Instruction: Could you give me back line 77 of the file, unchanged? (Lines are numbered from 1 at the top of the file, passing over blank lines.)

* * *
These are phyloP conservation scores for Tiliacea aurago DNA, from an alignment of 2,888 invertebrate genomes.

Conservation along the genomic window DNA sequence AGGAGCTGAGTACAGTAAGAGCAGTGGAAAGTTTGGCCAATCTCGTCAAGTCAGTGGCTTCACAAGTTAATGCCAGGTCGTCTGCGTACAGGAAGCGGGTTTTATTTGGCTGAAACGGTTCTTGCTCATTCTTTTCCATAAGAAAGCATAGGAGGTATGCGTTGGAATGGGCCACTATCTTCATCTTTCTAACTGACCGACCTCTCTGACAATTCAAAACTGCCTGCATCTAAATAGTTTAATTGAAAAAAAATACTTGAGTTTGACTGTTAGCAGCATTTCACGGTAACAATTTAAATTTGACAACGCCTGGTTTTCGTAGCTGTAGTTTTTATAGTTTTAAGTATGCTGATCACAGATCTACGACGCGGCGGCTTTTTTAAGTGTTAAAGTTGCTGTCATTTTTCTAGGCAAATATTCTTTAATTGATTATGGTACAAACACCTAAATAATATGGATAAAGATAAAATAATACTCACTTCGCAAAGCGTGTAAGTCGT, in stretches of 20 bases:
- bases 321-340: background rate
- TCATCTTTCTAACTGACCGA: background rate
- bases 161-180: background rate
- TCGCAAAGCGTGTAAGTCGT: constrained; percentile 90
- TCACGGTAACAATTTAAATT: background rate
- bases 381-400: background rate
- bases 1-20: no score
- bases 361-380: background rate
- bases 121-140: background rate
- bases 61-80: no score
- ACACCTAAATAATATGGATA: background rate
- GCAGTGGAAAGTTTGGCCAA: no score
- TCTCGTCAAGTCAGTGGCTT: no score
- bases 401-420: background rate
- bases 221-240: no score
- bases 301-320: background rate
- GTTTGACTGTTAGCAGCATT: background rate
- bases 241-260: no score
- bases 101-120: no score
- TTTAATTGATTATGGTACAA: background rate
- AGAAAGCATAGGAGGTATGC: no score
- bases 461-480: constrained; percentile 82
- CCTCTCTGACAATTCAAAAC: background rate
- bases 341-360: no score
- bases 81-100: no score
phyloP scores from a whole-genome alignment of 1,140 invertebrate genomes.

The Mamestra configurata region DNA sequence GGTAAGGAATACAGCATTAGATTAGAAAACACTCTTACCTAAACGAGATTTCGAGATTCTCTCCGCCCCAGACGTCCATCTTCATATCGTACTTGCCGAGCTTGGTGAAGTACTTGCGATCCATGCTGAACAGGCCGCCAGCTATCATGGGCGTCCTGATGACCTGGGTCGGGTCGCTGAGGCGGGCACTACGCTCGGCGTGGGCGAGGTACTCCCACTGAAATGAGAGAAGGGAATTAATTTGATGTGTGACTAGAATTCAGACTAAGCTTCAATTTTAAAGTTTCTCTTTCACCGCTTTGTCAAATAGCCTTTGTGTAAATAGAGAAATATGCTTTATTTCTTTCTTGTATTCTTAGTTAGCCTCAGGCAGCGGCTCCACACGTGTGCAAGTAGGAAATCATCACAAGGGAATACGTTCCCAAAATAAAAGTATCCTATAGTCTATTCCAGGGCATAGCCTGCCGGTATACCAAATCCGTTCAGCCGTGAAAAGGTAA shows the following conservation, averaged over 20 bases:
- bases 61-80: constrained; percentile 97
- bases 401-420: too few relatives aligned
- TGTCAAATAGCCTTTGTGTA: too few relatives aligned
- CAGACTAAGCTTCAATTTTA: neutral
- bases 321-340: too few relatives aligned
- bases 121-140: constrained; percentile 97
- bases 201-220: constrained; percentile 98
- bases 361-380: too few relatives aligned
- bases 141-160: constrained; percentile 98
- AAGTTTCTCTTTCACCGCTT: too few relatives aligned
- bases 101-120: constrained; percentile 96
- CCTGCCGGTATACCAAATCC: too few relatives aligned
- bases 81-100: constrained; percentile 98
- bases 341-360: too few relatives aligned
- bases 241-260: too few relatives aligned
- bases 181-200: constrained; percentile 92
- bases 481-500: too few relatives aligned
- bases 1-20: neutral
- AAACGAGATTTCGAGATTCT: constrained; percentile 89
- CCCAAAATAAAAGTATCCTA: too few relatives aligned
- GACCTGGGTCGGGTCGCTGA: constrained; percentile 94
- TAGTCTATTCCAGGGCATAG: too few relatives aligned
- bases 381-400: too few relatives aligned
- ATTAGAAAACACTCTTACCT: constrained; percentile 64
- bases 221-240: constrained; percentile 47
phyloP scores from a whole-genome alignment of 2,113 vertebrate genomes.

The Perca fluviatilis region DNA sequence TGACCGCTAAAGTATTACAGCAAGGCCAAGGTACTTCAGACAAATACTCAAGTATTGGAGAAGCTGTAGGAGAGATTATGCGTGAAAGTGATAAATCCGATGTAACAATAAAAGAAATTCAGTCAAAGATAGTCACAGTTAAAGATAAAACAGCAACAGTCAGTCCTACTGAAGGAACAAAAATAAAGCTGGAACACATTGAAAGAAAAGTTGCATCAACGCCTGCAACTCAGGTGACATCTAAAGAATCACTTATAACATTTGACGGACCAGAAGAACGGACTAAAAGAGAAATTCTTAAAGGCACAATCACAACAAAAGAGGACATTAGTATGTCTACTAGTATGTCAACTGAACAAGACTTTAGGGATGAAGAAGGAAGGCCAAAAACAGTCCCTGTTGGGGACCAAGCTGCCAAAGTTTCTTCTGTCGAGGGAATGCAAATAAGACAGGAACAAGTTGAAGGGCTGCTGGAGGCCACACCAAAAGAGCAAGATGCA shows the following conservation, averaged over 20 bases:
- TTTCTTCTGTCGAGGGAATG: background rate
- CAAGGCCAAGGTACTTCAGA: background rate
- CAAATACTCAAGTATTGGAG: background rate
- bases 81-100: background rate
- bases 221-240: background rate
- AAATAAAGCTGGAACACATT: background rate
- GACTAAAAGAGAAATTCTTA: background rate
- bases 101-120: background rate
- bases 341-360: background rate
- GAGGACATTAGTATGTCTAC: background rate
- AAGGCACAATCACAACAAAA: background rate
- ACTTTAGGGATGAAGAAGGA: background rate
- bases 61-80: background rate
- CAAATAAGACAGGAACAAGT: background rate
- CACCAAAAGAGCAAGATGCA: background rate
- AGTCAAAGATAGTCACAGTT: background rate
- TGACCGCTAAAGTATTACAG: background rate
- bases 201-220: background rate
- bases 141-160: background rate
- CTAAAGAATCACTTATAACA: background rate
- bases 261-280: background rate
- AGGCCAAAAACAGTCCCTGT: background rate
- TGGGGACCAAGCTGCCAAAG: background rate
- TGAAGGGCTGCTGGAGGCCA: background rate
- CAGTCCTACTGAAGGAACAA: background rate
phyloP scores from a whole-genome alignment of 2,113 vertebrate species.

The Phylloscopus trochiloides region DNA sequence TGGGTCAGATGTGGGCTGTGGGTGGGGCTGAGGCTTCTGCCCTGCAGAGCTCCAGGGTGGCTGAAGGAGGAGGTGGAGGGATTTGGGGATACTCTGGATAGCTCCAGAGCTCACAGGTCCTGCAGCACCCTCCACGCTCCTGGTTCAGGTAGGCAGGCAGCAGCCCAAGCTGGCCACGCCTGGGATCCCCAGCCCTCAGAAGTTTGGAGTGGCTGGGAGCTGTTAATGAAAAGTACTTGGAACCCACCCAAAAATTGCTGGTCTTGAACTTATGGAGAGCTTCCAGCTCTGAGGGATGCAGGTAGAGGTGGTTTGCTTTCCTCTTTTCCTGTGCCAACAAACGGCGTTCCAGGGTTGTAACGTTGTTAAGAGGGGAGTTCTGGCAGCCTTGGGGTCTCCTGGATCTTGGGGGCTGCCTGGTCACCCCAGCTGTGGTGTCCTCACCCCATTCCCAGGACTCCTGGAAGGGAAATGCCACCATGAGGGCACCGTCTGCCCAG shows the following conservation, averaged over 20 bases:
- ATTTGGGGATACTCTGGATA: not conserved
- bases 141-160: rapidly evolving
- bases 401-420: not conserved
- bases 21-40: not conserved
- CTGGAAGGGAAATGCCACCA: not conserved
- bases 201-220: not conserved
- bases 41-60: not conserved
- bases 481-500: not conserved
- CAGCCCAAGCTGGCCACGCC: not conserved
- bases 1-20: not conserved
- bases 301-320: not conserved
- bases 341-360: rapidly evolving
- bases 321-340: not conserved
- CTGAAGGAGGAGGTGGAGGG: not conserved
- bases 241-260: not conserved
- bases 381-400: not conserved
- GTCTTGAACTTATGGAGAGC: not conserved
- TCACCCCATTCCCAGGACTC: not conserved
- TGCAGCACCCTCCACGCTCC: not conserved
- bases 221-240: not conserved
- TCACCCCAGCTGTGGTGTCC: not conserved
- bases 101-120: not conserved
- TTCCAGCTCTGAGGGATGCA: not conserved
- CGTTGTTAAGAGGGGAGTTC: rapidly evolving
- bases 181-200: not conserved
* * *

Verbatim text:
- bases 261-280: background rate